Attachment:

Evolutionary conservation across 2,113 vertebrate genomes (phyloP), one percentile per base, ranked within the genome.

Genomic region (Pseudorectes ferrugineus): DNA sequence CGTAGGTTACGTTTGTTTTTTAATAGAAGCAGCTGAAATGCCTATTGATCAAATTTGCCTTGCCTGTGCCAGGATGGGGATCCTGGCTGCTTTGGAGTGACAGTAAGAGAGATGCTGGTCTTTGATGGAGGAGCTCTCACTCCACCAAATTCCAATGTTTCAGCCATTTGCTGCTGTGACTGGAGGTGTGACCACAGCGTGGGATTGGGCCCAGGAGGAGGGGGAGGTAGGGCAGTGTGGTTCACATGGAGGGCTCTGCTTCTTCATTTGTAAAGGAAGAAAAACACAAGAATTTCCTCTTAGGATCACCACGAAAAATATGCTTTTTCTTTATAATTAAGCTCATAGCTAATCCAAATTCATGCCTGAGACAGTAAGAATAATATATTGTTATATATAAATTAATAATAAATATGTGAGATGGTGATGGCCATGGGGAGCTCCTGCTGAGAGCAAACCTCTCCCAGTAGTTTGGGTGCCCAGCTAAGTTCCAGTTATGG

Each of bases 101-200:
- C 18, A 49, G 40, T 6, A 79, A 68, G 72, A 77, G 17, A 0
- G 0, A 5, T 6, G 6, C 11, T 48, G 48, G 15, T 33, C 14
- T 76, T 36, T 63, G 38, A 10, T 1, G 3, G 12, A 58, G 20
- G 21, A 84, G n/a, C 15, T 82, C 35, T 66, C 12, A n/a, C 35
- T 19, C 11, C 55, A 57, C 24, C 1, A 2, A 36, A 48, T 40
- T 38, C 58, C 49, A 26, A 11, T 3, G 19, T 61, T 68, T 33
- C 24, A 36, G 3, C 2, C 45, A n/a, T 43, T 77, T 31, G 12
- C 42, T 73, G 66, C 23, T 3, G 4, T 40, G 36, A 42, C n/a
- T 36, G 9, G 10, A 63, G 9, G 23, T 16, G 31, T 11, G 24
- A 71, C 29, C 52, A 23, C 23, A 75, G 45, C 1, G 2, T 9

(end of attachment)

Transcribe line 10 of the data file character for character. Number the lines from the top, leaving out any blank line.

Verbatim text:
- C 24, A 36, G 3, C 2, C 45, A n/a, T 43, T 77, T 31, G 12